1. Stevia

  • Derived from the Stevia rebaudiana plant.

  • Nonnutritive sweetener, which means that it contains little to no calories or carbs (1)

  • May help lower blood sugar levels (2, 3)

  • Available in both liquid and powdered form

  • Much sweeter than regular sugar: for each cup (200 grams) of sugar, substitute 1 teaspoon (4 grams) of powdered stevia

2. Sucralose

  • Is not metabolized, passing through the body undigested (4)

  • Splenda is the most common sucralose-based sweetener (5), other names include Zerocal, Sukrana, SucraPlus, Candys, Cukren, and Nevella

  • While sucralose itself is calorie-free, Splenda contains maltodextrin and dextrose, resulting in 3 calories and 1 gram of carbs in each packet (6)

  • Not a suitable for baking as it might result in harmful compounds when exposed to high temperatures (7, 8)

  • Pure sucralose is 300-1000 times sweeter than regular sugar, so you’ll only need to use a tiny amount in place of sugar for your favorite foods (9)

3. Erythritol

  • A sugar alcohol that stimulate the sweet taste receptors on your tongue to mimic the taste of sugar

  • Up to 80% as sweet as regular sugar, yet it contains only 5% of the calories at just 0.2 calories per gram (10)

  • Studies have suggested that it may help lower blood sugar levels (111213 )

  • As it is more difficult for intestinal bacteria to digest, compared to other sugar alcohols (maltitol, sorbitol, lactitol), it typically doesn’t cause the digestive issues such as gas or bloating (14).

  • Can be used in both baking and cooking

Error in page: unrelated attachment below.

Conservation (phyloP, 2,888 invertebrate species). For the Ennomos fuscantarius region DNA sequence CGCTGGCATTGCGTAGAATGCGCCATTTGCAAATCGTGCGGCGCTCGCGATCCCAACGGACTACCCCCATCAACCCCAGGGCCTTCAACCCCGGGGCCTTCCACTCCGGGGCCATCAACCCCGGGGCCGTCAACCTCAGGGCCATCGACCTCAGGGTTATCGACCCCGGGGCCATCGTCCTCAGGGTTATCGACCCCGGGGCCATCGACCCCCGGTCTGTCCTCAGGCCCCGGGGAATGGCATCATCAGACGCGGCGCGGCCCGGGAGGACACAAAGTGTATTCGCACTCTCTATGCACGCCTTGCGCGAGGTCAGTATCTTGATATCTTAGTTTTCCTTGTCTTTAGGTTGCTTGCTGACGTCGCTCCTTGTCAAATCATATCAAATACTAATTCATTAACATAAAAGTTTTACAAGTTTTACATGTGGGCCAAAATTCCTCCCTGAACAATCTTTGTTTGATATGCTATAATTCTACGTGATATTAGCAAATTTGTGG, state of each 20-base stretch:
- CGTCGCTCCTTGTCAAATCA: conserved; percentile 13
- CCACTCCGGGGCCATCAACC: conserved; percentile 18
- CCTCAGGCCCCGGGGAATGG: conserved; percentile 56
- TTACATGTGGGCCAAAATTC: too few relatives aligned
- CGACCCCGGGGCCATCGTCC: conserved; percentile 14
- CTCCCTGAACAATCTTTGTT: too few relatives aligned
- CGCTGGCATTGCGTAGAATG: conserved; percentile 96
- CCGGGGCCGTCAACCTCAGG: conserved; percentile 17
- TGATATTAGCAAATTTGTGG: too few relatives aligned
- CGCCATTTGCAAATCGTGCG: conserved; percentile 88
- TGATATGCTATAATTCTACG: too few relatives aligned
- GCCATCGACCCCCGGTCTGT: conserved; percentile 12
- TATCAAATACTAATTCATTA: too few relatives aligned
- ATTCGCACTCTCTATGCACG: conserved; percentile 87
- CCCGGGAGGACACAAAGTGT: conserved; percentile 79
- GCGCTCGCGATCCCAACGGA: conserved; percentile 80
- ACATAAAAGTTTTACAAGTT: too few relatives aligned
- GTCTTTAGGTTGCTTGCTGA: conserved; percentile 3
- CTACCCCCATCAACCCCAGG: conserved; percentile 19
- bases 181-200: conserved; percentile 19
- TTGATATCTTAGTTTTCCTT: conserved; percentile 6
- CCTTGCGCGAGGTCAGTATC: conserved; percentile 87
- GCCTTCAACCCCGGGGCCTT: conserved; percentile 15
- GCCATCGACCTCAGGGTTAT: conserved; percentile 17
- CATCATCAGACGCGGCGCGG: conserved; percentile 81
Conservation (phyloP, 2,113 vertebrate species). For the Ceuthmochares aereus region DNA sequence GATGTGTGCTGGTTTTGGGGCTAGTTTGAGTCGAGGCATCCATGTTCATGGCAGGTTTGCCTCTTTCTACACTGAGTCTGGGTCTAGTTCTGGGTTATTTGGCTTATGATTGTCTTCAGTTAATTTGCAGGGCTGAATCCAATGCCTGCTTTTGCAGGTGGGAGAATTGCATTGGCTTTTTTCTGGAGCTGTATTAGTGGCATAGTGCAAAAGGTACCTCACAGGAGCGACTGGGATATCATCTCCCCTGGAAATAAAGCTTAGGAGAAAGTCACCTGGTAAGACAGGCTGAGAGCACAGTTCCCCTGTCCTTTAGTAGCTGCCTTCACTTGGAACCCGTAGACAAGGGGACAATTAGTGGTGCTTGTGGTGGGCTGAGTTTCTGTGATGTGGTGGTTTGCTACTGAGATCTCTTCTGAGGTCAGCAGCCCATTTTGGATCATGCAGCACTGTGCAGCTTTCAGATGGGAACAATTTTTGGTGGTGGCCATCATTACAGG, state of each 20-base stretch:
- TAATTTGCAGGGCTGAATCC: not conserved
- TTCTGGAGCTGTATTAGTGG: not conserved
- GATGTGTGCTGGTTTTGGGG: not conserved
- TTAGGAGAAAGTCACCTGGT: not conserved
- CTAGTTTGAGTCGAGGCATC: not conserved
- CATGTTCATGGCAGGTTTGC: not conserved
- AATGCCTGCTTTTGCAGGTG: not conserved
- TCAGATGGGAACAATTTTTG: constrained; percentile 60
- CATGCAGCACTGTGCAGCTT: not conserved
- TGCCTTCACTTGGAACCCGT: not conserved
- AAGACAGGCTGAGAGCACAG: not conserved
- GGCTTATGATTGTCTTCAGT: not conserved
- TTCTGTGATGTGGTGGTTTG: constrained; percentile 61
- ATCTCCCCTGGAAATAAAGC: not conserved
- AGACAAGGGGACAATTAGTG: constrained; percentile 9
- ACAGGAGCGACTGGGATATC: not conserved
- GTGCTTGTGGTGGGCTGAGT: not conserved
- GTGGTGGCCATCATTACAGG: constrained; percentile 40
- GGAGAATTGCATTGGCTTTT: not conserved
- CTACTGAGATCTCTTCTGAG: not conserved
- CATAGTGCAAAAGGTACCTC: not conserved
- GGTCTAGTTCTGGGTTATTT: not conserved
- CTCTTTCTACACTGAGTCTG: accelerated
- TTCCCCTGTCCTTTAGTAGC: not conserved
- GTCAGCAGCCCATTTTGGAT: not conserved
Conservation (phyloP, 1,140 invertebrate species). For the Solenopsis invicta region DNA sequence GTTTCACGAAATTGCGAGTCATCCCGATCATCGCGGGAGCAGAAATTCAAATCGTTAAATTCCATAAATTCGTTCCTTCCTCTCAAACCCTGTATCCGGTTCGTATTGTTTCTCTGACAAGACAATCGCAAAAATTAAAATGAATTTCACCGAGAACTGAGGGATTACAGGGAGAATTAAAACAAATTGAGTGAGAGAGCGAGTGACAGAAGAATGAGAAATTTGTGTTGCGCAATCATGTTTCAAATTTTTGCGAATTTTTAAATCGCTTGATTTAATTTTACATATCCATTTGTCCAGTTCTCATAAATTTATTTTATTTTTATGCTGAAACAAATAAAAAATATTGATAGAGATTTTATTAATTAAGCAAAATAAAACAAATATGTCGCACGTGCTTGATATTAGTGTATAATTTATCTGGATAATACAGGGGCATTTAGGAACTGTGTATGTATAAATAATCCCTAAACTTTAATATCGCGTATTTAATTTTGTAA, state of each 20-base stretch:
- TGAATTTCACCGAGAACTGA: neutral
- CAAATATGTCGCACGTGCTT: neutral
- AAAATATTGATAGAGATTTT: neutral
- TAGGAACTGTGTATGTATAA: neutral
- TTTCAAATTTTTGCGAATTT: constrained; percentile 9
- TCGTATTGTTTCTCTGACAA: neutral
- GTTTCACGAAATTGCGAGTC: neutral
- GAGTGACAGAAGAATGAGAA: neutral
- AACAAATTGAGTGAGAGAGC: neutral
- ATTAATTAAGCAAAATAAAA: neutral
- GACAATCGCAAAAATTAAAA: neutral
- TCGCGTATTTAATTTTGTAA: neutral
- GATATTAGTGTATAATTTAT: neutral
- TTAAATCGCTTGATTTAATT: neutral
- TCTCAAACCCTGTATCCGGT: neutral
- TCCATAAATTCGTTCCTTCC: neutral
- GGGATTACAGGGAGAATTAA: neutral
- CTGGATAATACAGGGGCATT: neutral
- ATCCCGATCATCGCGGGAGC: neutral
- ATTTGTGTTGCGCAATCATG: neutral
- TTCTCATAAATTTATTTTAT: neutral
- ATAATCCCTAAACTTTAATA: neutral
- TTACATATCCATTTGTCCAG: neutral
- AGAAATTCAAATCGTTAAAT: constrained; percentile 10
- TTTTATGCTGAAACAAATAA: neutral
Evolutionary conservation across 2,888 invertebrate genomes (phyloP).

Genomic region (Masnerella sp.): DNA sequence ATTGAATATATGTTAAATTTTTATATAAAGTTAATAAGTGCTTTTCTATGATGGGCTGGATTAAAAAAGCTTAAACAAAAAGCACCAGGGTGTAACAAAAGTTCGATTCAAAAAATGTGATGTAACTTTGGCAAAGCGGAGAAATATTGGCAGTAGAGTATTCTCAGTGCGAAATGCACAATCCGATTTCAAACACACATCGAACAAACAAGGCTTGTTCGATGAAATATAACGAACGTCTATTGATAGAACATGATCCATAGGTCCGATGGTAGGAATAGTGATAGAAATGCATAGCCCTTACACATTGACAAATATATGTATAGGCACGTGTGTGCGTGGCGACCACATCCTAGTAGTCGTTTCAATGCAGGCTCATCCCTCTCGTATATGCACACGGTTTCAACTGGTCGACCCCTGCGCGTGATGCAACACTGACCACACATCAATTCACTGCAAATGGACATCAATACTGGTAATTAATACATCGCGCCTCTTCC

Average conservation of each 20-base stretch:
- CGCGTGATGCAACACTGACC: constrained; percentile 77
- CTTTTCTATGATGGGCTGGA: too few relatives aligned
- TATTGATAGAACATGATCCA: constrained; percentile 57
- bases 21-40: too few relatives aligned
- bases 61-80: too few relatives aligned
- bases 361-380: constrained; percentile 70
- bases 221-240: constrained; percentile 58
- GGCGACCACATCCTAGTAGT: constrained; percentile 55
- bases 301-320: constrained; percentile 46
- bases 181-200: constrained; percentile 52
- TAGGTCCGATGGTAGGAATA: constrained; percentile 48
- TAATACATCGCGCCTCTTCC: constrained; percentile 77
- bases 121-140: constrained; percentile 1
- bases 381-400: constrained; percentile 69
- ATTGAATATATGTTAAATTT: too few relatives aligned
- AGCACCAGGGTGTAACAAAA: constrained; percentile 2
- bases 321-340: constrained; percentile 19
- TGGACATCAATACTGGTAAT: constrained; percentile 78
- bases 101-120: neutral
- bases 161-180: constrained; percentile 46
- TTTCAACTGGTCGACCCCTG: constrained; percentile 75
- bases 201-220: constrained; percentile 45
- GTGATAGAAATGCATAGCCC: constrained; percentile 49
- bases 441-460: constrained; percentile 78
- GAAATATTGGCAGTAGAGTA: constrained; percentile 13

• Tends to have a cooling mouthfeel and doesn’t dissolve as well as sugar

  • Substitute 1 1/3 cups (267 grams) of erythritol for each cup (200 grams) of sugar.

4. Xylitol

  • Another type of sugar alcohol

  • As sweet as sugar containing just 3 calories per gram and 4 grams of carbs per teaspoon (4 grams) (4)

  • The carbohydrates in xylitol don’t count as net carbs, as they don’t raise blood sugar or insulin levels (15, 16)

  • Works well in baked goods but may require extra liquid in the recipe, as it tends to absorb moisture and increase dryness

  • Exchange for sugar in a 1:1 ratio

  • Has been associated with digestive problems when used in high doses (14).

5. Monk Fruit Sweetener

  • Extracted from the monk fruit, a plant native to southern China

  • Contains natural sugars and compounds called mogrosides, which are antioxidants that account for much of the sweetness of the fruit (17)

  • Between 100–250 times sweeter than regular sugar (18)

  • Contains no calories and no carbs

  • May also stimulate the release of insulin, which can improve the transportation of sugar out of the bloodstream to help manage blood sugar levels (17)

  • Check the ingredients label, as it may be mixed with sugar, molasses or other sweeteners

  • Can be substituted anywhere you would use regular sugar, the ratio can vary between different brands based on what other ingredients may be included

See article at Healthline.com  September 11, 2018